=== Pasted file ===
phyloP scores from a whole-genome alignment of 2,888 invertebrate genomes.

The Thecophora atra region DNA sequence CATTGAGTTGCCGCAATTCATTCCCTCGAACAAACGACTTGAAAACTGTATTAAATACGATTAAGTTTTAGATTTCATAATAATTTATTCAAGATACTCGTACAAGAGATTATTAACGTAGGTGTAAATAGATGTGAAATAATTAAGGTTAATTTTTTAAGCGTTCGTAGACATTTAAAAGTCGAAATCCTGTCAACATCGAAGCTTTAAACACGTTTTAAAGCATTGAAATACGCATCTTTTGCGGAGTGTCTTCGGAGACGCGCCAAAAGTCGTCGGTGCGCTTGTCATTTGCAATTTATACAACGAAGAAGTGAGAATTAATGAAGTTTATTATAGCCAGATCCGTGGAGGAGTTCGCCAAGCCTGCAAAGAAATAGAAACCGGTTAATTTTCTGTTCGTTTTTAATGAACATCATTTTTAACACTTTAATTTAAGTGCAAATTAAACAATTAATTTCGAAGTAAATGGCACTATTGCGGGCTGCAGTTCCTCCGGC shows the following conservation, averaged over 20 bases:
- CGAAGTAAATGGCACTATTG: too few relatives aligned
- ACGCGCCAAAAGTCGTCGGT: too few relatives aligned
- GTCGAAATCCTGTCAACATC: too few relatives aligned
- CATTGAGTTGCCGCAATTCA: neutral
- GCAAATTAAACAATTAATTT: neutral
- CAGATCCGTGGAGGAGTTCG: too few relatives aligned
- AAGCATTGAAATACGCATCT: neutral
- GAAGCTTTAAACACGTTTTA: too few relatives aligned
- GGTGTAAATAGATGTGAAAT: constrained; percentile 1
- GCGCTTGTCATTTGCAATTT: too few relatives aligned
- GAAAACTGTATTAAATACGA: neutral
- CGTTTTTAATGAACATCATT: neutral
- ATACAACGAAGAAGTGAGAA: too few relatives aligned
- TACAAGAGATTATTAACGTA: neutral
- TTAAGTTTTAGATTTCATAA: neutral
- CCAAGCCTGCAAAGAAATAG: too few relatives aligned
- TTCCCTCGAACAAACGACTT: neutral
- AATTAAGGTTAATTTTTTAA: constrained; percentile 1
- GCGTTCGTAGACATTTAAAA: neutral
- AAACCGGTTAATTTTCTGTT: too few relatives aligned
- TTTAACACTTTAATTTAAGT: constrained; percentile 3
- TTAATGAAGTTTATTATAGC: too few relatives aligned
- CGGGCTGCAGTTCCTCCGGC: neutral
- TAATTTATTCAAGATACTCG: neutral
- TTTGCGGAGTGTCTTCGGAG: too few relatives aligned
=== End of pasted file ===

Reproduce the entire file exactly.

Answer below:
phyloP scores from a whole-genome alignment of 2,888 invertebrate genomes.

The Thecophora atra region DNA sequence CATTGAGTTGCCGCAATTCATTCCCTCGAACAAACGACTTGAAAACTGTATTAAATACGATTAAGTTTTAGATTTCATAATAATTTATTCAAGATACTCGTACAAGAGATTATTAACGTAGGTGTAAATAGATGTGAAATAATTAAGGTTAATTTTTTAAGCGTTCGTAGACATTTAAAAGTCGAAATCCTGTCAACATCGAAGCTTTAAACACGTTTTAAAGCATTGAAATACGCATCTTTTGCGGAGTGTCTTCGGAGACGCGCCAAAAGTCGTCGGTGCGCTTGTCATTTGCAATTTATACAACGAAGAAGTGAGAATTAATGAAGTTTATTATAGCCAGATCCGTGGAGGAGTTCGCCAAGCCTGCAAAGAAATAGAAACCGGTTAATTTTCTGTTCGTTTTTAATGAACATCATTTTTAACACTTTAATTTAAGTGCAAATTAAACAATTAATTTCGAAGTAAATGGCACTATTGCGGGCTGCAGTTCCTCCGGC shows the following conservation, averaged over 20 bases:
- CGAAGTAAATGGCACTATTG: too few relatives aligned
- ACGCGCCAAAAGTCGTCGGT: too few relatives aligned
- GTCGAAATCCTGTCAACATC: too few relatives aligned
- CATTGAGTTGCCGCAATTCA: neutral
- GCAAATTAAACAATTAATTT: neutral
- CAGATCCGTGGAGGAGTTCG: too few relatives aligned
- AAGCATTGAAATACGCATCT: neutral
- GAAGCTTTAAACACGTTTTA: too few relatives aligned
- GGTGTAAATAGATGTGAAAT: constrained; percentile 1
- GCGCTTGTCATTTGCAATTT: too few relatives aligned
- GAAAACTGTATTAAATACGA: neutral
- CGTTTTTAATGAACATCATT: neutral
- ATACAACGAAGAAGTGAGAA: too few relatives aligned
- TACAAGAGATTATTAACGTA: neutral
- TTAAGTTTTAGATTTCATAA: neutral
- CCAAGCCTGCAAAGAAATAG: too few relatives aligned
- TTCCCTCGAACAAACGACTT: neutral
- AATTAAGGTTAATTTTTTAA: constrained; percentile 1
- GCGTTCGTAGACATTTAAAA: neutral
- AAACCGGTTAATTTTCTGTT: too few relatives aligned
- TTTAACACTTTAATTTAAGT: constrained; percentile 3
- TTAATGAAGTTTATTATAGC: too few relatives aligned
- CGGGCTGCAGTTCCTCCGGC: neutral
- TAATTTATTCAAGATACTCG: neutral
- TTTGCGGAGTGTCTTCGGAG: too few relatives aligned